Stop being myopic about business agility

I hear these types of things frequently from former and current colleagues and linkedin posts. Upon investigating I typically find the person making these kinds of statements is limiting their perspective; they are only thinking about themselves or maybe about their team over a short frame of time.

Sometimes it seems like any constraint is evidence of a lack of Agile-ness. Unless 100% of your backlog is organically created by the PO based on user feedback then you’re not Agile. If we are working towards a date we are not Agile. Having to create architecture docs is not Agile.

Successful agility (and life, for that matter) balances trade offs to navigate constraints according to a set of principles and values that change over time. Leadership is often about recognizing and articulating those principles and values. Creativity and psychological safety is needed to construe options for how to move forward. Diversity on a team is needed to sluice out how those paths affect the trade offs. The presence of constraints is not evidence of a lack of agile maturity, but your inability to make peace with them may point to a lack of some of these attributes.

Zoom out and make sure you understand how your team’s work is contributing to the bigger strategy. Often times this can give you insight into what is driving those principles and values, and the constraints you’re facing. That date you hate managing to might be because of necessary coordination with marketing in order to beat a competitor to the punch. Your company’s ability to do things like that is giving it agility in the market and therefore a potential survival advantage.

I’ve watched our amazing teams build the most in-depth integration on the market with a new (to us) wealth planning tool. In 11 months they went from the first line of code to production users. That’s incredible. It required massive coordination, dealing with late discoveries in legacy systems, new training programs, coordinating travel for hundreds of our users…

At the same time our teams also built a Salesforce based replacement for our 25 year old home grown CRM system. That system ran on mainframe, weblogic, springboot, DB2, and Mongo. Dozens of tightly integrated components, hundreds of cobol programs constantly updating data based on rules written ten or more years ago. In order to get some value to our users without having to replace the entire thing at once we had to create a bi-directional realtime sync system that keeps hundreds of critical bits of data matching between DB2 and Salesforce. This allows us to test and learn with real users years faster than we would have otherwise. Whatever level of complexity you are imagining for all that, 4x it. But in 18 months we went from first line of code to first production user.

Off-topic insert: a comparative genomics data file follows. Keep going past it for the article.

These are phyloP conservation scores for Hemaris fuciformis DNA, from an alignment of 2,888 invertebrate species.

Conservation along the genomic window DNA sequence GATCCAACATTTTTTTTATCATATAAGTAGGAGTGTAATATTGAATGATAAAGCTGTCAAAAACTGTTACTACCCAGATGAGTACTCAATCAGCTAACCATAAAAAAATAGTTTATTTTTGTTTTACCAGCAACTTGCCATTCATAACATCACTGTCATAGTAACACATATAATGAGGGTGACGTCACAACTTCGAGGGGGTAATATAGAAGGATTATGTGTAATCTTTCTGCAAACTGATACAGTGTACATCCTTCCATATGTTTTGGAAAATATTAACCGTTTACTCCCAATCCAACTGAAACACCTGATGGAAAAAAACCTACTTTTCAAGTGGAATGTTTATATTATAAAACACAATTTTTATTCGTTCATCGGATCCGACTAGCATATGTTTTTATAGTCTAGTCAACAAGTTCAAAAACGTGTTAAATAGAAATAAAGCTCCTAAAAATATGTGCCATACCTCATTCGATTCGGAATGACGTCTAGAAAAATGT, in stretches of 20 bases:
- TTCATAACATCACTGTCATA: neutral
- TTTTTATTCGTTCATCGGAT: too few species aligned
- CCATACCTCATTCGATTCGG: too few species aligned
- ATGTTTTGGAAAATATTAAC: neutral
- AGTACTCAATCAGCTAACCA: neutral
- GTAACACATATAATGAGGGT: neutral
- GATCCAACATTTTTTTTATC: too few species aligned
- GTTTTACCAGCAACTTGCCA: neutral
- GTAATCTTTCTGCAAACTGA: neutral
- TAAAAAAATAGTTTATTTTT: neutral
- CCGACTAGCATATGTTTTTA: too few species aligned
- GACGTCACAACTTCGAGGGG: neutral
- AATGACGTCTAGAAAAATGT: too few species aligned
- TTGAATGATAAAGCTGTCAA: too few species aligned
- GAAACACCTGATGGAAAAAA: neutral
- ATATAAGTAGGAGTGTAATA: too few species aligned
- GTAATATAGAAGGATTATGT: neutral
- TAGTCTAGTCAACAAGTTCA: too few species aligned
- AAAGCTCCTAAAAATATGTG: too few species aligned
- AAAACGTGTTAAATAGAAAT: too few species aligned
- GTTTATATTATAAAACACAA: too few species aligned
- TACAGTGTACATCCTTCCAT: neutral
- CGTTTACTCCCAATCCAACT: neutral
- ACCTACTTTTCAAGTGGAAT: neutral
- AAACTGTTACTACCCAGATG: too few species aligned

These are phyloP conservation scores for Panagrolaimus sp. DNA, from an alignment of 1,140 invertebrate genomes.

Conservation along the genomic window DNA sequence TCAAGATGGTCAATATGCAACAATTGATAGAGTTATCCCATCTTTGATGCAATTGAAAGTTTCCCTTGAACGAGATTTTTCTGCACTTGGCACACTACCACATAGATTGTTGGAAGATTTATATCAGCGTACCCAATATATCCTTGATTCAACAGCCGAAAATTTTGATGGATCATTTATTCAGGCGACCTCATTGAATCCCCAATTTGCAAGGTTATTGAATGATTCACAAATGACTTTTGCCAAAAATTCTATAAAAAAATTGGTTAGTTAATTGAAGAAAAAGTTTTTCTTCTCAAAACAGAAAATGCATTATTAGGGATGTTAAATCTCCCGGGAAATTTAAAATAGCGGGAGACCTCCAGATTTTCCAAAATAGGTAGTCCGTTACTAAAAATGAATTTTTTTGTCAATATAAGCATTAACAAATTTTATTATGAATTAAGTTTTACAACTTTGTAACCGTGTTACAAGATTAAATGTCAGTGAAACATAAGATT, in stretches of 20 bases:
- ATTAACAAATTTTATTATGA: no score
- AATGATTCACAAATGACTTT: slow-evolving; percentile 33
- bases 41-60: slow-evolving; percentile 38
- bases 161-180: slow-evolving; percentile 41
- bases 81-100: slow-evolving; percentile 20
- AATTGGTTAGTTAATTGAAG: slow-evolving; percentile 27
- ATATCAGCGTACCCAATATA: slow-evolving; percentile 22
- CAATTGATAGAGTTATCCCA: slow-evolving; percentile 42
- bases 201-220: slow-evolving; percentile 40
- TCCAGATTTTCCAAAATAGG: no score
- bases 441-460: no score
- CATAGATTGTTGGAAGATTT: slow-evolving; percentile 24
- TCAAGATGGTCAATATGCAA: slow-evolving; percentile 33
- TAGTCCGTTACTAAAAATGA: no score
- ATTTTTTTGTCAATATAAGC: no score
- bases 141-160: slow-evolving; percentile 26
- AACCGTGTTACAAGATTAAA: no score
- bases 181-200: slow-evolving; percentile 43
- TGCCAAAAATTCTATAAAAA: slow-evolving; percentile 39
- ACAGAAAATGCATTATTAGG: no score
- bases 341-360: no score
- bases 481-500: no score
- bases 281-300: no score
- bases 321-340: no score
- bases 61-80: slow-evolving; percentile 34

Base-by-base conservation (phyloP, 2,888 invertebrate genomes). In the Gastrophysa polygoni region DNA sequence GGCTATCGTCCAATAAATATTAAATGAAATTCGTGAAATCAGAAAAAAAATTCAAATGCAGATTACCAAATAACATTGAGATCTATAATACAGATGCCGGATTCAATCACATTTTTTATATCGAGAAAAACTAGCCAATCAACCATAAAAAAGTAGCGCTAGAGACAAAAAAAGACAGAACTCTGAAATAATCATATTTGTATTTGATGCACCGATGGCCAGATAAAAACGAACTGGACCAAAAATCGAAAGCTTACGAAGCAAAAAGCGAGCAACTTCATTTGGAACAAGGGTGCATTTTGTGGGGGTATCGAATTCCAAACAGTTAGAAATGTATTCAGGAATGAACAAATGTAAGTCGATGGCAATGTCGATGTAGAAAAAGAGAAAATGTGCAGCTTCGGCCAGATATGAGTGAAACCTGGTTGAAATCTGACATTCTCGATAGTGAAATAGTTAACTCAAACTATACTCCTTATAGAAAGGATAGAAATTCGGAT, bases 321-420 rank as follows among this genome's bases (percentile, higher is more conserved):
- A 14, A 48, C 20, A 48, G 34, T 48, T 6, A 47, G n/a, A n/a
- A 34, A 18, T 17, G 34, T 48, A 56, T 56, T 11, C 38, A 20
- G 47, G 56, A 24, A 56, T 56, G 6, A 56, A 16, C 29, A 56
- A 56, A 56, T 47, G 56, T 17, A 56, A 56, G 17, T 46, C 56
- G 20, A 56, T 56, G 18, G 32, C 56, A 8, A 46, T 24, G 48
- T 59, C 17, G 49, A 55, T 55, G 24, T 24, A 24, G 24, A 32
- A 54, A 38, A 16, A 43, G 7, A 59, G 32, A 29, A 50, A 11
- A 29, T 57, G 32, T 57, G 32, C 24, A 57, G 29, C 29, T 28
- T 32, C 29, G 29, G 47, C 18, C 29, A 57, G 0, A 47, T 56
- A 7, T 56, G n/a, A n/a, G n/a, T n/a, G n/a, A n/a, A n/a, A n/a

Folks, if that ain’t agile then I honestly don’t know what is. And those aren’t even the only two things our firm is accomplishing right now. It’s a thing of beauty to watch our teams manage through the tangled web of constraints and find paths that take us forward. And that’s enabling our firm to achieve a level of agility in the market that is helping us serve our clients better and compete effectively.

For an individual PO or developer on one of those teams it probably doesn’t look like the kind of “Agile” they read about online. Most of the work they are doing is related to enterprise epics. That’s a trade off our firm is making in order to move these massive initiatives forward so quickly. At some point we will shift our values again to create more team autonomy. They will build their backlogs based mostly on user feedback and evolve their parts of these systems to be more joyful to the users. I’ll be trusting the leaders on these teams to make sure that’s shift is well understood, and I’m highly confident our diverse teams will be light on their feet to accept that shift and take advantage of it with creative ideas around how to deliver the best value they can.

In other words, we’ll keep being agile.